Bush cited a statistic that six out of 1,000 rapists go to jail, leaving 994 to walk the streets.
“If a white, married blonde middle-aged woman from the suburbs with a Ph.D. gets treated and dismissed this way, what do black women get?” Bush said. “What do women of color get? What do children get? What do we have to look forward to?”
Bush urged people to get involved now, at whatever level they can.
“We have to make sure that we do this because it not only affects us, it affects our children’s children’s children,” Bush said. “This is a lifetime appointment. We need to make sure our voices are heard.”
Kander awes Missouri with courage
Jason Kander – who ran a strong campaign against Blunt and barely lost in 2016, after honorable service as Missouri secretary of state and state representative for the 44th House District – shocked Missouri’s political community on Tuesday, October 2 when he announced he was getting out of the Kansas City mayor’s race to deal with his PTSD and depression. Kander is a U.S. Army veteran who served four months in Afghanistan as an intelligence officer 11 years ago.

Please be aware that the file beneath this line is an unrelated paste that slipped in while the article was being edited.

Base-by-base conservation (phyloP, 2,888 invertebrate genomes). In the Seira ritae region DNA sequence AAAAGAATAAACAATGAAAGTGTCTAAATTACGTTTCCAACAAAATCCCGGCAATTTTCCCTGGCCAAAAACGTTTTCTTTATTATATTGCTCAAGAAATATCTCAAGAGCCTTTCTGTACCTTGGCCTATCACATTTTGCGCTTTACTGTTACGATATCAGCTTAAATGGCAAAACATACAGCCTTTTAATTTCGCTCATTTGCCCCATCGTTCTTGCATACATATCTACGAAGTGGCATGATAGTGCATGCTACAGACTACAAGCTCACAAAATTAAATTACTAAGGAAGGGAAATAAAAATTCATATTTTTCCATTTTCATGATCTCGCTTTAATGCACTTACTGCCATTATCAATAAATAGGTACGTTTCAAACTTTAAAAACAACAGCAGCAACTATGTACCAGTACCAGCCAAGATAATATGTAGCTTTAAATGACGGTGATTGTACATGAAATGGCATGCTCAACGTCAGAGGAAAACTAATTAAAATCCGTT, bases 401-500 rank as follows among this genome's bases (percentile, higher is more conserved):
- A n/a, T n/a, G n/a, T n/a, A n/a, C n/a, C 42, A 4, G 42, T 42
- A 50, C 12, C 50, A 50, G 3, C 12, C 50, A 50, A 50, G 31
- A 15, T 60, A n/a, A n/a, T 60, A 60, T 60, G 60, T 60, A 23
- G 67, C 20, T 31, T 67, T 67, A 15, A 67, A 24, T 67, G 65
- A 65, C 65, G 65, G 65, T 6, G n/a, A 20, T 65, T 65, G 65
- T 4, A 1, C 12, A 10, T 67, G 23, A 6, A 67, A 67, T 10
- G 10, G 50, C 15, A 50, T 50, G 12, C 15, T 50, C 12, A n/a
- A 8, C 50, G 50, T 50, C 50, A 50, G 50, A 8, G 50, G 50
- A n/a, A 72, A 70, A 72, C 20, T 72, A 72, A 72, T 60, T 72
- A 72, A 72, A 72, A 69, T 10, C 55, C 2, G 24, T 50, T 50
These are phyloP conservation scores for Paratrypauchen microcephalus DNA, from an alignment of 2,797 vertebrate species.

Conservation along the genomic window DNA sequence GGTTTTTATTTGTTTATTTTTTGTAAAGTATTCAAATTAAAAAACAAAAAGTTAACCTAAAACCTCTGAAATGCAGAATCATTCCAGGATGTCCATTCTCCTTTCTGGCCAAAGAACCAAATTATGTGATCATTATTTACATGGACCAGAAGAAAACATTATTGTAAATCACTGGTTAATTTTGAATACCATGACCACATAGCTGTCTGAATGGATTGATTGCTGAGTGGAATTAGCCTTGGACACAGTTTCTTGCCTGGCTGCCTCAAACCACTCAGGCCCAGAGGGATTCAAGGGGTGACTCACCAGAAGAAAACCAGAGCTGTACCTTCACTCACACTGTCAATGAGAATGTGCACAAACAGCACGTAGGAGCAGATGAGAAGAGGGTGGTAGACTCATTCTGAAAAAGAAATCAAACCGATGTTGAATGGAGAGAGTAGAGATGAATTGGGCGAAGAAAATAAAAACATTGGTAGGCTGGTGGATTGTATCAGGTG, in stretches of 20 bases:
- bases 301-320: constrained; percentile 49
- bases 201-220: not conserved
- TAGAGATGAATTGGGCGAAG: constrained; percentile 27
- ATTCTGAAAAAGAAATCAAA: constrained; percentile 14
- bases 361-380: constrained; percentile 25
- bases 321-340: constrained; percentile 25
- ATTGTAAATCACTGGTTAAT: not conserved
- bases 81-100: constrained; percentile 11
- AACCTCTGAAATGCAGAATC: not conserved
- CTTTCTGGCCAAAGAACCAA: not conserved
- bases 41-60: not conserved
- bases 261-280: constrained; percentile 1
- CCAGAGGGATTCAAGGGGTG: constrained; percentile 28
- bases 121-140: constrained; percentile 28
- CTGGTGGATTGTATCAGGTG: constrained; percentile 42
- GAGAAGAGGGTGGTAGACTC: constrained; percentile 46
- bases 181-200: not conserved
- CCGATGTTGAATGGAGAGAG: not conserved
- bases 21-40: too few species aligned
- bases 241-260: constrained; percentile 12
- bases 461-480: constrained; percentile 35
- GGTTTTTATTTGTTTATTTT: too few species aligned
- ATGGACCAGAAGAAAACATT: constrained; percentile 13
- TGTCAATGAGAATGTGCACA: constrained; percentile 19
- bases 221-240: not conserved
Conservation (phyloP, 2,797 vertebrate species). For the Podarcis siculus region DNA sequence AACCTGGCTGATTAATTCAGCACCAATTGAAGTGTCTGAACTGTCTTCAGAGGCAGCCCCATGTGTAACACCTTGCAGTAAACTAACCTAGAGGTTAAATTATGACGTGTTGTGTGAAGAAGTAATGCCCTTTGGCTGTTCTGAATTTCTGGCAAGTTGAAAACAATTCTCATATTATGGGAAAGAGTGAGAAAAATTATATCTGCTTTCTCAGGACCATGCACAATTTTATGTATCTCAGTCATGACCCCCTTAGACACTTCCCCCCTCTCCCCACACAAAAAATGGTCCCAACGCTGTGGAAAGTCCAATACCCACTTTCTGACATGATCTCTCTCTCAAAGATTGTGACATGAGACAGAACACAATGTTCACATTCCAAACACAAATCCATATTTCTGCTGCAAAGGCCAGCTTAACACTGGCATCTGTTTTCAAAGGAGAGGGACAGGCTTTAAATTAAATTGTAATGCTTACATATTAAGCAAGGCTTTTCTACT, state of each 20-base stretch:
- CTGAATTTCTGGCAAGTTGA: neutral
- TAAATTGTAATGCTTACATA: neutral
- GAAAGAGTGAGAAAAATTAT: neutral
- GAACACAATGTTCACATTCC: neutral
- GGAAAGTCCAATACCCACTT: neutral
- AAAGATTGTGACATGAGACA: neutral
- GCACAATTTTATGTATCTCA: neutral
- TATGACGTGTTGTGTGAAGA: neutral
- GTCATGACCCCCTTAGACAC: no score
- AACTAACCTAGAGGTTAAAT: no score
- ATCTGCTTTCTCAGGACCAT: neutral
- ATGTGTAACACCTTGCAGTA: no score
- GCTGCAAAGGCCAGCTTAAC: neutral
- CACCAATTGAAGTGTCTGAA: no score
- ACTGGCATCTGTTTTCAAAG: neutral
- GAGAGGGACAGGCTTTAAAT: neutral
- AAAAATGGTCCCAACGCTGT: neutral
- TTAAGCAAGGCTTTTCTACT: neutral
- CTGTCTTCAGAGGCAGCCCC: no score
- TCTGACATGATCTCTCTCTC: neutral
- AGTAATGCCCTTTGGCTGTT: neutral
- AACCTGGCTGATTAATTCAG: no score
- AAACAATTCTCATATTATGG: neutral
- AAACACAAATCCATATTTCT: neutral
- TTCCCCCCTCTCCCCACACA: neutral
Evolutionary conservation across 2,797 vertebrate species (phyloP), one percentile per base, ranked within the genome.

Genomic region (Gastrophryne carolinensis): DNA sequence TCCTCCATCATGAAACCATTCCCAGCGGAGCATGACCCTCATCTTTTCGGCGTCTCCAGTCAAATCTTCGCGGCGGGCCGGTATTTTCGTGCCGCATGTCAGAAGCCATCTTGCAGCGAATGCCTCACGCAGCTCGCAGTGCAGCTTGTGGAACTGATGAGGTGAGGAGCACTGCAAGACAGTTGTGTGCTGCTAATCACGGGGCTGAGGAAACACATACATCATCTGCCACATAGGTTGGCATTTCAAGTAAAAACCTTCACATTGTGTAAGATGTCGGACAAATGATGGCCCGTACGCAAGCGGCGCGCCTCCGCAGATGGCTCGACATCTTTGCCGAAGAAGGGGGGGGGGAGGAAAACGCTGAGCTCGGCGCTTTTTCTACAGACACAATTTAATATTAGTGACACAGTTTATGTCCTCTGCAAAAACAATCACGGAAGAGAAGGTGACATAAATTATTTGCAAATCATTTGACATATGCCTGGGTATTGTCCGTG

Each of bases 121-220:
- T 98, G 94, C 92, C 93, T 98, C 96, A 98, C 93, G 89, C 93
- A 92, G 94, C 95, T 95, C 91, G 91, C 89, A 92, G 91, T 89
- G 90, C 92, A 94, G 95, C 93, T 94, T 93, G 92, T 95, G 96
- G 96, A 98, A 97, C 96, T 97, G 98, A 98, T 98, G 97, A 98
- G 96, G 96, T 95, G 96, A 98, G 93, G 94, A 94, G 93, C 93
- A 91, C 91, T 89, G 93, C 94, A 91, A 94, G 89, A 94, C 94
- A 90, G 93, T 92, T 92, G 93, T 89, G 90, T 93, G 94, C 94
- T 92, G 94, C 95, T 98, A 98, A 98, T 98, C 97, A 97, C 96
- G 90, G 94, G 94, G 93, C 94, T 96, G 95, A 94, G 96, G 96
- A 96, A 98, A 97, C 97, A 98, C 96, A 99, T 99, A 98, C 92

“So many men and women who served our country did so much more than me and were in so much more danger than I was on my four-month tour. I can’t have PTSD, I told myself, because I didn’t earn it,” Kander wrote in a powerful commentary. “But, on some level, I knew something was deeply wrong, and that it hadn’t felt that way before my deployment. After 11 years of this, I finally took a step toward dealing with it, but I didn’t step far enough.”
He said he went online and filled out the VA forms, but left boxes unchecked to dodge his true symptoms. “I knew I needed help and yet I still stopped short. I was afraid of the stigma. I was thinking about what it could mean for my political future if someone found out,” he wrote.